But while the case is still talked about in law schools and by some activist groups, Jungmiwha Bullock, president of the Association of Multi-Ethnic Americans, an advocacy organization for mixed race people, said much of the larger population remains unfamiliar with the history. "We shy away from talking about race in public and when we do it gets sticky and political," she said. "But that doesn't mean we can't start."
To commemorate the 40th anniversary of Loving v. Virginia, Bullock has coordinated an international academic conference to take place later this month at Roosevelt University.
Bullock's efforts are not alone. Ken Tanabe, a graphics designer from New York City, wants June 12 to be a universally recognized day called "Loving Day." For the last four years, he has spearheaded annual celebrations in New York, Chicago, Los Angeles, Seattle and other cities across the nation.
On a recent Sunday afternoon, Tanabe addressed a crowd of 1,000 people at a Lower East Side park in New York City to celebrate Loving Day 2007. "I'd like to take this opportunity to say, 'Thank you Mr. and Mrs. Loving,'" he said over the microphone. "Can I get everyone to join me?' I want you to say the words on the count of three!"
The product of a Japanese-Belgian interracial marriage himself, 29-year-old Tanabe said he only learned about the Loving decision as an adult—while surfing the Web. "I was shocked, stunned, I never heard of the Lovings…" he said. "How did I miss this?"
By throwing parties with an educational and community-building mission, Tanabe hopes the Loving decision will help fight present-day prejudice and become as recognizable to his generation as Brown v. Board of Education and Plessy v. Ferguson.
"Honestly, without the case I don't even know if I would be here because my parents couldn't have gotten married," said Tanabe. "I don't think I would have been born." While a federal holiday may be a long way in the making, Tanabe hopes people across the nation will adopt June 12 and pass it down to generations as a day to remember all that the Lovings fought for.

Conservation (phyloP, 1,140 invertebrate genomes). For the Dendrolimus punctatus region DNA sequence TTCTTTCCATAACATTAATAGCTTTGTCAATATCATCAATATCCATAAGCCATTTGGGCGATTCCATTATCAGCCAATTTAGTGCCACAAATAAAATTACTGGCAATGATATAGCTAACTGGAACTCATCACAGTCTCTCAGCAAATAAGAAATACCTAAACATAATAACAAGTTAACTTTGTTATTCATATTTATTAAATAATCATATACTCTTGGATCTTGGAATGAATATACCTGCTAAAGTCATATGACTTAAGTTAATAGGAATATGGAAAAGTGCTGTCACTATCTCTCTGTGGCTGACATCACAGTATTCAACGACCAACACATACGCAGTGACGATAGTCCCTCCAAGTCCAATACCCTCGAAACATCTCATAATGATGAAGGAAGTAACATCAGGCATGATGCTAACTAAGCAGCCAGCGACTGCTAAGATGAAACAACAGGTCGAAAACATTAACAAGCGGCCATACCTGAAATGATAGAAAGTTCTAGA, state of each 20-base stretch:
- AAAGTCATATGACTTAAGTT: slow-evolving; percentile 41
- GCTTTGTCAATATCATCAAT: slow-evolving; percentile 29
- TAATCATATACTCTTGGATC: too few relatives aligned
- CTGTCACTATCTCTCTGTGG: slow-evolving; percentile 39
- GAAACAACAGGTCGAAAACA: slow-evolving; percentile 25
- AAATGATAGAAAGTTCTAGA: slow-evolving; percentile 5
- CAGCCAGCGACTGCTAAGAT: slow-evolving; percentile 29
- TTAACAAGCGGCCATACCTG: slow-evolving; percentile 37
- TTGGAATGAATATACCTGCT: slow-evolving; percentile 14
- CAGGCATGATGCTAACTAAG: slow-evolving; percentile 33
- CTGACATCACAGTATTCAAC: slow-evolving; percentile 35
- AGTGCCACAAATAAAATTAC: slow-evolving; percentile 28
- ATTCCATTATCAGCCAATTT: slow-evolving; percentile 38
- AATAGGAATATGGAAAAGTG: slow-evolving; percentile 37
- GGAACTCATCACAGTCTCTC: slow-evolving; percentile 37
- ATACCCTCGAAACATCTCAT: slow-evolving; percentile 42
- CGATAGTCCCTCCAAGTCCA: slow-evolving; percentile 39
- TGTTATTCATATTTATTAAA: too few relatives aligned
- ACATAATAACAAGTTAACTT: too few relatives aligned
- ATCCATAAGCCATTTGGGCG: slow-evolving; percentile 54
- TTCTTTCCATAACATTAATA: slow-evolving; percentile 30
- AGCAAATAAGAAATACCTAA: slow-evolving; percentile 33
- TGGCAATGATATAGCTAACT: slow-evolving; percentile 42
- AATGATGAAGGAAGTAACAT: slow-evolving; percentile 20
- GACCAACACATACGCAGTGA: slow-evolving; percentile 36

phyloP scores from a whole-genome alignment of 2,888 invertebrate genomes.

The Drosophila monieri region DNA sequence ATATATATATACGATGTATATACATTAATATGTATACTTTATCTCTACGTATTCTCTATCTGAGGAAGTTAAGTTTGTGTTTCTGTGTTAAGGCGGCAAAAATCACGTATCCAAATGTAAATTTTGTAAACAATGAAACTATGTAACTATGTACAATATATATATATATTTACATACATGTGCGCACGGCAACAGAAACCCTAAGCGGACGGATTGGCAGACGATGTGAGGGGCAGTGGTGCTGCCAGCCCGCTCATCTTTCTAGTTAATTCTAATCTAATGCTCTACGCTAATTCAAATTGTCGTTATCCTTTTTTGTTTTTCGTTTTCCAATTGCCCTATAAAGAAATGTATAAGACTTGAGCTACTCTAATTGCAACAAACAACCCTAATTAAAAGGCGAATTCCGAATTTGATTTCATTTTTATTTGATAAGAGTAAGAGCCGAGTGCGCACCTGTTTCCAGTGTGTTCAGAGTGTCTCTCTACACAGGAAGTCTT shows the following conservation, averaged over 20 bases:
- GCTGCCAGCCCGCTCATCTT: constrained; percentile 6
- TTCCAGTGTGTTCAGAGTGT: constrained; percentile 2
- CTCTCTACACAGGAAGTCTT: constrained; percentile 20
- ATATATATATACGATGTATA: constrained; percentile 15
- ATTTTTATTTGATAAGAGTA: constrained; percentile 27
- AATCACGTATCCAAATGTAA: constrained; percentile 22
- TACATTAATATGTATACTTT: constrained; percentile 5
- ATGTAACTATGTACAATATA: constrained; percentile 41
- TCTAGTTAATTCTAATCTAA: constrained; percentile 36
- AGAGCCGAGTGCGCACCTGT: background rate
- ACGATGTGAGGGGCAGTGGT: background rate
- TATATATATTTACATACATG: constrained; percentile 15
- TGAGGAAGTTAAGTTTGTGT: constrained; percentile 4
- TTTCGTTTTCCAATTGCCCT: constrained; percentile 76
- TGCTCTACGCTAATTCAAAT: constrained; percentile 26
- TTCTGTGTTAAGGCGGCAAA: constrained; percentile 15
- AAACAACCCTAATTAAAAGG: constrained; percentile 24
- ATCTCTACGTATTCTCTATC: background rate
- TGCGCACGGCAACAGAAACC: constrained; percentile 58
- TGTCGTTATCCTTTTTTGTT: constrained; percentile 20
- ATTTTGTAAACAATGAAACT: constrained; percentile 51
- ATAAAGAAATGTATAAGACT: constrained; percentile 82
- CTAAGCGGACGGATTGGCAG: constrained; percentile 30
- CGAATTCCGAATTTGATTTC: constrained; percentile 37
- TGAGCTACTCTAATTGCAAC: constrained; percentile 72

Following the 1958 arrest, the Lovings were sentenced to a year in jail, but the sentencing was suspended as long the couple left the state and did not return together for 25 years. At the hearing, the county circuit judge Leon Bazile infamously stated that God created the races and placed them on separate continents. "The fact that He separated the races shows that he did not intend for the races to mix," he said.
The Lovings spent the next five years in Washington, D.C., away from friends and family. Longing to return to rural Virginia, Mildred Loving wrote a letter to Attorney General Robert Kennedy, who in turn urged the couple to seek help from the American Civil Liberties Union.
"The only goal I had was to bring my family back to our roots and raise them in the country where I grew up," said Loving. "We hadn't hurt anyone. I didn't understand why we had to leave."
Attorney Bernard Cohen, a member of the ACLU, received a short letter from the Lovings explaining how they had three children and could not afford an attorney. "I took the case to put the final nail in the coffin of racism," Cohen said.
He teamed up with attorney Philip Hirschkop, and at no fee, they reopened the case in the Virginia courts, appealing each losing decision until the case reached the U.S. Supreme Court.